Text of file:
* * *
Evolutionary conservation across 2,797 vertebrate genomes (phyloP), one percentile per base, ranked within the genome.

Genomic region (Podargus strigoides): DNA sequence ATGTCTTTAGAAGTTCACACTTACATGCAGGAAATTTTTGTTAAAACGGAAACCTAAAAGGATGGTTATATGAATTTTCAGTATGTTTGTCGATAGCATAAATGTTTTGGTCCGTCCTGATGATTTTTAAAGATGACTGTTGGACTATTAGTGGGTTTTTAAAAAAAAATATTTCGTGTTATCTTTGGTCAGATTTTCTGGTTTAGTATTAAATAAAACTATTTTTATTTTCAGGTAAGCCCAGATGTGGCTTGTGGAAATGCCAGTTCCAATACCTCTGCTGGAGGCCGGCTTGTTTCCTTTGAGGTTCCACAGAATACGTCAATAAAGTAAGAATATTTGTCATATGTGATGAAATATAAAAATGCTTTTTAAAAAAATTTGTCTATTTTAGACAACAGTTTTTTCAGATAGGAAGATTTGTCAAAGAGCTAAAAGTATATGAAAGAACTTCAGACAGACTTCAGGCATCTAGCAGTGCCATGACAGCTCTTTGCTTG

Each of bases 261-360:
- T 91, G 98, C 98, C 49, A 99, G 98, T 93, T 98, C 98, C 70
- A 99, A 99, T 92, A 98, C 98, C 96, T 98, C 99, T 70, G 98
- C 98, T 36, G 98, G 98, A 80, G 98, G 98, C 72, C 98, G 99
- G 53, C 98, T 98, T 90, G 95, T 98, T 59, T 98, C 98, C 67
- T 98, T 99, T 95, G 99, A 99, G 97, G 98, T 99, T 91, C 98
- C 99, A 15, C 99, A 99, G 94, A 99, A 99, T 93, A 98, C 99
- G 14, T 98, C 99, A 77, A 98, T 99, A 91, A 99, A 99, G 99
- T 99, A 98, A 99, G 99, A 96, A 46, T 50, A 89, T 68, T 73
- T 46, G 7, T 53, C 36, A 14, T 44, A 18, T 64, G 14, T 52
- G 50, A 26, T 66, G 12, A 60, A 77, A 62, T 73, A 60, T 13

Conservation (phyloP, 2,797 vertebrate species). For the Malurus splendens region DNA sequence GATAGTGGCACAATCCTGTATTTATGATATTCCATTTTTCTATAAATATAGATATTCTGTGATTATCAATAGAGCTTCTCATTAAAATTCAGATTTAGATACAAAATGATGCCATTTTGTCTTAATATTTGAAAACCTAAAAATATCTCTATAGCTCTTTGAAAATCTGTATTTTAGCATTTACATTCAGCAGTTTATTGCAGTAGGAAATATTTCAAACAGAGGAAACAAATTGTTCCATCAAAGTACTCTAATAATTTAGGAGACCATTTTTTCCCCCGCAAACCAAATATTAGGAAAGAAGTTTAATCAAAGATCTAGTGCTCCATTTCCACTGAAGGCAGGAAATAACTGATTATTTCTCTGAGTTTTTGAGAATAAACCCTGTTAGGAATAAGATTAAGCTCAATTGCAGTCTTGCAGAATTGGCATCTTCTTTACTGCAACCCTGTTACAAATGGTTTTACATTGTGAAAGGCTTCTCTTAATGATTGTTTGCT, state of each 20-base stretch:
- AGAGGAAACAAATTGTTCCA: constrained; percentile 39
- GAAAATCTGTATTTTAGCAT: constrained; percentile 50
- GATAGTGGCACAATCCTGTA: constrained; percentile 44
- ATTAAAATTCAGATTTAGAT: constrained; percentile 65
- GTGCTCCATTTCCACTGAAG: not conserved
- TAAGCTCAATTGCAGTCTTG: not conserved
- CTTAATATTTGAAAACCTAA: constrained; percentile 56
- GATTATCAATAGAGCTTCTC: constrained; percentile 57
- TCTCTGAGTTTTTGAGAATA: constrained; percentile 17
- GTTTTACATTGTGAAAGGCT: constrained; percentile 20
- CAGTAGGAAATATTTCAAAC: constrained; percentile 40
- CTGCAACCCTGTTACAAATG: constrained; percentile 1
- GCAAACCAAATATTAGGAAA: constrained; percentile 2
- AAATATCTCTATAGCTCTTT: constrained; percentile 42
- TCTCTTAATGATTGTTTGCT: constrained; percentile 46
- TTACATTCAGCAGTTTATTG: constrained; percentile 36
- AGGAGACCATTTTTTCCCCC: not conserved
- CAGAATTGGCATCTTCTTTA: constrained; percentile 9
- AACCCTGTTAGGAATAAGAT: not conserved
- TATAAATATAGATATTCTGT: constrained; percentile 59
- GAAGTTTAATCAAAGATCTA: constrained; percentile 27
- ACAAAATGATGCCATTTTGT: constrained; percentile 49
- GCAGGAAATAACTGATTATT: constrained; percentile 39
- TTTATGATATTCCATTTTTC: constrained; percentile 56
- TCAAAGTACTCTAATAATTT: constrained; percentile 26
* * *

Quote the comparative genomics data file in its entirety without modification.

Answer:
Evolutionary conservation across 2,797 vertebrate genomes (phyloP), one percentile per base, ranked within the genome.

Genomic region (Podargus strigoides): DNA sequence ATGTCTTTAGAAGTTCACACTTACATGCAGGAAATTTTTGTTAAAACGGAAACCTAAAAGGATGGTTATATGAATTTTCAGTATGTTTGTCGATAGCATAAATGTTTTGGTCCGTCCTGATGATTTTTAAAGATGACTGTTGGACTATTAGTGGGTTTTTAAAAAAAAATATTTCGTGTTATCTTTGGTCAGATTTTCTGGTTTAGTATTAAATAAAACTATTTTTATTTTCAGGTAAGCCCAGATGTGGCTTGTGGAAATGCCAGTTCCAATACCTCTGCTGGAGGCCGGCTTGTTTCCTTTGAGGTTCCACAGAATACGTCAATAAAGTAAGAATATTTGTCATATGTGATGAAATATAAAAATGCTTTTTAAAAAAATTTGTCTATTTTAGACAACAGTTTTTTCAGATAGGAAGATTTGTCAAAGAGCTAAAAGTATATGAAAGAACTTCAGACAGACTTCAGGCATCTAGCAGTGCCATGACAGCTCTTTGCTTG

Each of bases 261-360:
- T 91, G 98, C 98, C 49, A 99, G 98, T 93, T 98, C 98, C 70
- A 99, A 99, T 92, A 98, C 98, C 96, T 98, C 99, T 70, G 98
- C 98, T 36, G 98, G 98, A 80, G 98, G 98, C 72, C 98, G 99
- G 53, C 98, T 98, T 90, G 95, T 98, T 59, T 98, C 98, C 67
- T 98, T 99, T 95, G 99, A 99, G 97, G 98, T 99, T 91, C 98
- C 99, A 15, C 99, A 99, G 94, A 99, A 99, T 93, A 98, C 99
- G 14, T 98, C 99, A 77, A 98, T 99, A 91, A 99, A 99, G 99
- T 99, A 98, A 99, G 99, A 96, A 46, T 50, A 89, T 68, T 73
- T 46, G 7, T 53, C 36, A 14, T 44, A 18, T 64, G 14, T 52
- G 50, A 26, T 66, G 12, A 60, A 77, A 62, T 73, A 60, T 13

Conservation (phyloP, 2,797 vertebrate species). For the Malurus splendens region DNA sequence GATAGTGGCACAATCCTGTATTTATGATATTCCATTTTTCTATAAATATAGATATTCTGTGATTATCAATAGAGCTTCTCATTAAAATTCAGATTTAGATACAAAATGATGCCATTTTGTCTTAATATTTGAAAACCTAAAAATATCTCTATAGCTCTTTGAAAATCTGTATTTTAGCATTTACATTCAGCAGTTTATTGCAGTAGGAAATATTTCAAACAGAGGAAACAAATTGTTCCATCAAAGTACTCTAATAATTTAGGAGACCATTTTTTCCCCCGCAAACCAAATATTAGGAAAGAAGTTTAATCAAAGATCTAGTGCTCCATTTCCACTGAAGGCAGGAAATAACTGATTATTTCTCTGAGTTTTTGAGAATAAACCCTGTTAGGAATAAGATTAAGCTCAATTGCAGTCTTGCAGAATTGGCATCTTCTTTACTGCAACCCTGTTACAAATGGTTTTACATTGTGAAAGGCTTCTCTTAATGATTGTTTGCT, state of each 20-base stretch:
- AGAGGAAACAAATTGTTCCA: constrained; percentile 39
- GAAAATCTGTATTTTAGCAT: constrained; percentile 50
- GATAGTGGCACAATCCTGTA: constrained; percentile 44
- ATTAAAATTCAGATTTAGAT: constrained; percentile 65
- GTGCTCCATTTCCACTGAAG: not conserved
- TAAGCTCAATTGCAGTCTTG: not conserved
- CTTAATATTTGAAAACCTAA: constrained; percentile 56
- GATTATCAATAGAGCTTCTC: constrained; percentile 57
- TCTCTGAGTTTTTGAGAATA: constrained; percentile 17
- GTTTTACATTGTGAAAGGCT: constrained; percentile 20
- CAGTAGGAAATATTTCAAAC: constrained; percentile 40
- CTGCAACCCTGTTACAAATG: constrained; percentile 1
- GCAAACCAAATATTAGGAAA: constrained; percentile 2
- AAATATCTCTATAGCTCTTT: constrained; percentile 42
- TCTCTTAATGATTGTTTGCT: constrained; percentile 46
- TTACATTCAGCAGTTTATTG: constrained; percentile 36
- AGGAGACCATTTTTTCCCCC: not conserved
- CAGAATTGGCATCTTCTTTA: constrained; percentile 9
- AACCCTGTTAGGAATAAGAT: not conserved
- TATAAATATAGATATTCTGT: constrained; percentile 59
- GAAGTTTAATCAAAGATCTA: constrained; percentile 27
- ACAAAATGATGCCATTTTGT: constrained; percentile 49
- GCAGGAAATAACTGATTATT: constrained; percentile 39
- TTTATGATATTCCATTTTTC: constrained; percentile 56
- TCAAAGTACTCTAATAATTT: constrained; percentile 26